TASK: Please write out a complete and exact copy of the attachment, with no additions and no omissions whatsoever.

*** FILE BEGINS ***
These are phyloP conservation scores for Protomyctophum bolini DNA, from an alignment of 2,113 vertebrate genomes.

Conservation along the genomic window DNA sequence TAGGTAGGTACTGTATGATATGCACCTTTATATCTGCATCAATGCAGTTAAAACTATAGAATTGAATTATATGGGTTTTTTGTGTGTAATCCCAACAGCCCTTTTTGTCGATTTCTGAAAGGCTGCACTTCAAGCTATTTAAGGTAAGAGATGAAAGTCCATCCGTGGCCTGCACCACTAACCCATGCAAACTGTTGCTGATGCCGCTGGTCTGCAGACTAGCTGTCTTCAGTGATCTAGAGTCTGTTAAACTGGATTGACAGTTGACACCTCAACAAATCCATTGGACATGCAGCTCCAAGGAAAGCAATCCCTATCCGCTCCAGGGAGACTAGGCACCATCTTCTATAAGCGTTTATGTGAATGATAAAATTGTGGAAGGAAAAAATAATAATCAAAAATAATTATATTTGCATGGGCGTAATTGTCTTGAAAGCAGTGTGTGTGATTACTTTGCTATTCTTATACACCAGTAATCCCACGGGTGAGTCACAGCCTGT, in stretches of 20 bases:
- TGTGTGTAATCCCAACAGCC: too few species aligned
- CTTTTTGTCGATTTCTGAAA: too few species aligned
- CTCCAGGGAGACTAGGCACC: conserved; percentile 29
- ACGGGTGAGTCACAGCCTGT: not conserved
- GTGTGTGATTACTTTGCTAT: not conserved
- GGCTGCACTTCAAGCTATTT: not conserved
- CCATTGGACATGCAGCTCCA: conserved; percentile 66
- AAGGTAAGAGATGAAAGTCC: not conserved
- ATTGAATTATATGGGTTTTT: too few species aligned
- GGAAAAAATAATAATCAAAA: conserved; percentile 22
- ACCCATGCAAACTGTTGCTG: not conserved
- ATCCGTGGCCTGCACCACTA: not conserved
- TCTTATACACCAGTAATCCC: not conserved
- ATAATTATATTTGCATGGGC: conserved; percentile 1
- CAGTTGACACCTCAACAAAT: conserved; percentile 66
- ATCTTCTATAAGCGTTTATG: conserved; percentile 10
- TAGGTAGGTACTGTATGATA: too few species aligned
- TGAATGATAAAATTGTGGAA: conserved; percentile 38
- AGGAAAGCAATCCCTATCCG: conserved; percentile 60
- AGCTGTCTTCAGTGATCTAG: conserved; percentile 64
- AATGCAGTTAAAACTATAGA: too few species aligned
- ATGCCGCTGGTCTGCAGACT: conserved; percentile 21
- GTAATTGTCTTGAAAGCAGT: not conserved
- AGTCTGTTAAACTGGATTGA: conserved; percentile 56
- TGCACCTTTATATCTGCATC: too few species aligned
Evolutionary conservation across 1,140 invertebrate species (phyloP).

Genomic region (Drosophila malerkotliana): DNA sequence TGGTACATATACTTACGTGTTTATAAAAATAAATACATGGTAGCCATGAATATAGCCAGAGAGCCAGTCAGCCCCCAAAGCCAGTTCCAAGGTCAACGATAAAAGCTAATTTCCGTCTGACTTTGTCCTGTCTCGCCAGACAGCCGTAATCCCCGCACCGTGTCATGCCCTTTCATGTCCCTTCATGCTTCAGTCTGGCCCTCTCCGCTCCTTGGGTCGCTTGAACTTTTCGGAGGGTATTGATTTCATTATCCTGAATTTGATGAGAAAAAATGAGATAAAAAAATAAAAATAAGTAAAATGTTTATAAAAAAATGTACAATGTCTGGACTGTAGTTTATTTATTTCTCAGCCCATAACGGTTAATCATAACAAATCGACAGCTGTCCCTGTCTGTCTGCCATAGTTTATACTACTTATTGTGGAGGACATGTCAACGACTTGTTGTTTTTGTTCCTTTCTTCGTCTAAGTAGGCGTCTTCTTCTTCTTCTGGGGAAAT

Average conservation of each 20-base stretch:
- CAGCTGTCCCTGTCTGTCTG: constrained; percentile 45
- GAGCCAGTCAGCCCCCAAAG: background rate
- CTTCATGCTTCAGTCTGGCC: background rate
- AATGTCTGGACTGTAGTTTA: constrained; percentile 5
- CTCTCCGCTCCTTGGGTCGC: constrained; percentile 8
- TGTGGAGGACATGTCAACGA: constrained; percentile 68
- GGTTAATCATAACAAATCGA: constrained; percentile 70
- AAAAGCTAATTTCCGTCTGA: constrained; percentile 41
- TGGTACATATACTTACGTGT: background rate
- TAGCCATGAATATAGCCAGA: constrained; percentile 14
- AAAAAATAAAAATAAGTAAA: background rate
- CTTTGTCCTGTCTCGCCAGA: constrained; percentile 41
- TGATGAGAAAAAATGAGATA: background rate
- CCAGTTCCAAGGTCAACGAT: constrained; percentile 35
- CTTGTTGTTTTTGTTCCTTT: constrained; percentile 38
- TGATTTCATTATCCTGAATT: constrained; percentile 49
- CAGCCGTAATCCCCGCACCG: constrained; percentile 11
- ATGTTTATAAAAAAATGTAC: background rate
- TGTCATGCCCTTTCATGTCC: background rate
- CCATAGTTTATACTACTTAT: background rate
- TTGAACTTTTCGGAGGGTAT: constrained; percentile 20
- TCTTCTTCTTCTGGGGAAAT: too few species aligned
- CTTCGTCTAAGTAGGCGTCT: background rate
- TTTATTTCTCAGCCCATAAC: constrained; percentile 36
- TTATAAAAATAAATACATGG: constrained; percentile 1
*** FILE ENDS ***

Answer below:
These are phyloP conservation scores for Protomyctophum bolini DNA, from an alignment of 2,113 vertebrate genomes.

Conservation along the genomic window DNA sequence TAGGTAGGTACTGTATGATATGCACCTTTATATCTGCATCAATGCAGTTAAAACTATAGAATTGAATTATATGGGTTTTTTGTGTGTAATCCCAACAGCCCTTTTTGTCGATTTCTGAAAGGCTGCACTTCAAGCTATTTAAGGTAAGAGATGAAAGTCCATCCGTGGCCTGCACCACTAACCCATGCAAACTGTTGCTGATGCCGCTGGTCTGCAGACTAGCTGTCTTCAGTGATCTAGAGTCTGTTAAACTGGATTGACAGTTGACACCTCAACAAATCCATTGGACATGCAGCTCCAAGGAAAGCAATCCCTATCCGCTCCAGGGAGACTAGGCACCATCTTCTATAAGCGTTTATGTGAATGATAAAATTGTGGAAGGAAAAAATAATAATCAAAAATAATTATATTTGCATGGGCGTAATTGTCTTGAAAGCAGTGTGTGTGATTACTTTGCTATTCTTATACACCAGTAATCCCACGGGTGAGTCACAGCCTGT, in stretches of 20 bases:
- TGTGTGTAATCCCAACAGCC: too few species aligned
- CTTTTTGTCGATTTCTGAAA: too few species aligned
- CTCCAGGGAGACTAGGCACC: conserved; percentile 29
- ACGGGTGAGTCACAGCCTGT: not conserved
- GTGTGTGATTACTTTGCTAT: not conserved
- GGCTGCACTTCAAGCTATTT: not conserved
- CCATTGGACATGCAGCTCCA: conserved; percentile 66
- AAGGTAAGAGATGAAAGTCC: not conserved
- ATTGAATTATATGGGTTTTT: too few species aligned
- GGAAAAAATAATAATCAAAA: conserved; percentile 22
- ACCCATGCAAACTGTTGCTG: not conserved
- ATCCGTGGCCTGCACCACTA: not conserved
- TCTTATACACCAGTAATCCC: not conserved
- ATAATTATATTTGCATGGGC: conserved; percentile 1
- CAGTTGACACCTCAACAAAT: conserved; percentile 66
- ATCTTCTATAAGCGTTTATG: conserved; percentile 10
- TAGGTAGGTACTGTATGATA: too few species aligned
- TGAATGATAAAATTGTGGAA: conserved; percentile 38
- AGGAAAGCAATCCCTATCCG: conserved; percentile 60
- AGCTGTCTTCAGTGATCTAG: conserved; percentile 64
- AATGCAGTTAAAACTATAGA: too few species aligned
- ATGCCGCTGGTCTGCAGACT: conserved; percentile 21
- GTAATTGTCTTGAAAGCAGT: not conserved
- AGTCTGTTAAACTGGATTGA: conserved; percentile 56
- TGCACCTTTATATCTGCATC: too few species aligned
Evolutionary conservation across 1,140 invertebrate species (phyloP).

Genomic region (Drosophila malerkotliana): DNA sequence TGGTACATATACTTACGTGTTTATAAAAATAAATACATGGTAGCCATGAATATAGCCAGAGAGCCAGTCAGCCCCCAAAGCCAGTTCCAAGGTCAACGATAAAAGCTAATTTCCGTCTGACTTTGTCCTGTCTCGCCAGACAGCCGTAATCCCCGCACCGTGTCATGCCCTTTCATGTCCCTTCATGCTTCAGTCTGGCCCTCTCCGCTCCTTGGGTCGCTTGAACTTTTCGGAGGGTATTGATTTCATTATCCTGAATTTGATGAGAAAAAATGAGATAAAAAAATAAAAATAAGTAAAATGTTTATAAAAAAATGTACAATGTCTGGACTGTAGTTTATTTATTTCTCAGCCCATAACGGTTAATCATAACAAATCGACAGCTGTCCCTGTCTGTCTGCCATAGTTTATACTACTTATTGTGGAGGACATGTCAACGACTTGTTGTTTTTGTTCCTTTCTTCGTCTAAGTAGGCGTCTTCTTCTTCTTCTGGGGAAAT

Average conservation of each 20-base stretch:
- CAGCTGTCCCTGTCTGTCTG: constrained; percentile 45
- GAGCCAGTCAGCCCCCAAAG: background rate
- CTTCATGCTTCAGTCTGGCC: background rate
- AATGTCTGGACTGTAGTTTA: constrained; percentile 5
- CTCTCCGCTCCTTGGGTCGC: constrained; percentile 8
- TGTGGAGGACATGTCAACGA: constrained; percentile 68
- GGTTAATCATAACAAATCGA: constrained; percentile 70
- AAAAGCTAATTTCCGTCTGA: constrained; percentile 41
- TGGTACATATACTTACGTGT: background rate
- TAGCCATGAATATAGCCAGA: constrained; percentile 14
- AAAAAATAAAAATAAGTAAA: background rate
- CTTTGTCCTGTCTCGCCAGA: constrained; percentile 41
- TGATGAGAAAAAATGAGATA: background rate
- CCAGTTCCAAGGTCAACGAT: constrained; percentile 35
- CTTGTTGTTTTTGTTCCTTT: constrained; percentile 38
- TGATTTCATTATCCTGAATT: constrained; percentile 49
- CAGCCGTAATCCCCGCACCG: constrained; percentile 11
- ATGTTTATAAAAAAATGTAC: background rate
- TGTCATGCCCTTTCATGTCC: background rate
- CCATAGTTTATACTACTTAT: background rate
- TTGAACTTTTCGGAGGGTAT: constrained; percentile 20
- TCTTCTTCTTCTGGGGAAAT: too few species aligned
- CTTCGTCTAAGTAGGCGTCT: background rate
- TTTATTTCTCAGCCCATAAC: constrained; percentile 36
- TTATAAAAATAAATACATGG: constrained; percentile 1